This paper examines how different actors involved in the commissioning, production and reception of history on television negotiate the challenges of making a landmark programme on a nation's history. In Europe and beyond, history is both popular and contentious when narrated on the small screen. Specifically national history series - designed from their conception to tell a story of 'our' past, of who 'we' were and how 'we' lived - offer particular challenges to commissioners and programme-makers to tell complex narratives. This is especially acute at a time when the legitimacy of nations and states is under question and when ne governmental and political settlements are under construction as is the case in the post-devolutionary United Kingdom. Is it possible and desirable for national history series to avoid nationalism? If so, how is this best achieved? How can prime-time history negotiate historiography to capture the contingency and contestability of historical interpretation to a popular audience? What visual and exhibitory techniques are most effective on the small screen? This paper raises and answers some such questions through recourse to the academic literature on televising history (see Bell and Gray 2010, for example) through empirical participant observation in the commissioning and making of a BBC Wales series, The Story of Wales (BBC Wales 2012) and close textual analysis of the transmitted programme. By following a case study series from initial conception to reception, we offer original insight into how different constituencies involved in mediating a sense of a national past meet the challenges of winning audiences for national histories on television.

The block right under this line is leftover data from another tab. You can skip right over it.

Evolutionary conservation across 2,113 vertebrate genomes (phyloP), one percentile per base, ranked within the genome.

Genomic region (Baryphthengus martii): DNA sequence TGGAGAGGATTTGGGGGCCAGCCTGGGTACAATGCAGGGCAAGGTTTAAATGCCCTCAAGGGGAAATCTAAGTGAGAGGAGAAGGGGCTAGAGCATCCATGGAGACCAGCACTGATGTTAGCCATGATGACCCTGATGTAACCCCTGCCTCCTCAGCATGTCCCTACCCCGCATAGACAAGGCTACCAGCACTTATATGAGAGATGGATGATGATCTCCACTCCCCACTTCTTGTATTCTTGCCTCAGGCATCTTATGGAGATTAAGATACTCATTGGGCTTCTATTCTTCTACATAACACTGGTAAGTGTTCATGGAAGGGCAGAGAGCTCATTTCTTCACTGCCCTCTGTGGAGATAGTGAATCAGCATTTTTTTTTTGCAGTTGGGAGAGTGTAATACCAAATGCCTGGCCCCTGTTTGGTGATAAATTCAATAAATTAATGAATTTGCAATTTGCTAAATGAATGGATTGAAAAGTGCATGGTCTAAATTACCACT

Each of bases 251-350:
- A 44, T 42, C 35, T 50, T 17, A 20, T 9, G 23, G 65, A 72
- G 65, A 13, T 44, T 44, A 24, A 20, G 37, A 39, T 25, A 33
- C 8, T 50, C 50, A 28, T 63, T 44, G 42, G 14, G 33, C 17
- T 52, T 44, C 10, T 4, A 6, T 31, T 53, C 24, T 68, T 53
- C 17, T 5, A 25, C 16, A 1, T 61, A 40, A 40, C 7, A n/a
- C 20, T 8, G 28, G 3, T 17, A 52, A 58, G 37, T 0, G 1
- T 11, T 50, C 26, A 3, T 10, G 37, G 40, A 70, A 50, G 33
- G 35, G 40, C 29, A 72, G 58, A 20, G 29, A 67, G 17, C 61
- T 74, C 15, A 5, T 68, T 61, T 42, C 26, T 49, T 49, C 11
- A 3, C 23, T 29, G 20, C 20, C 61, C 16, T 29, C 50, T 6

|Statws||Heb ei gyhoeddi - 1 Ion 2012|
|Digwyddiad|| Narratives and Social Memory Conference - Location unknown - please update|
Hyd: 1 Jan 1990 → 1 Jan 1990
|Cynhadledd||Narratives and Social Memory Conference|
|Cyfnod||1/01/90 → 1/01/90|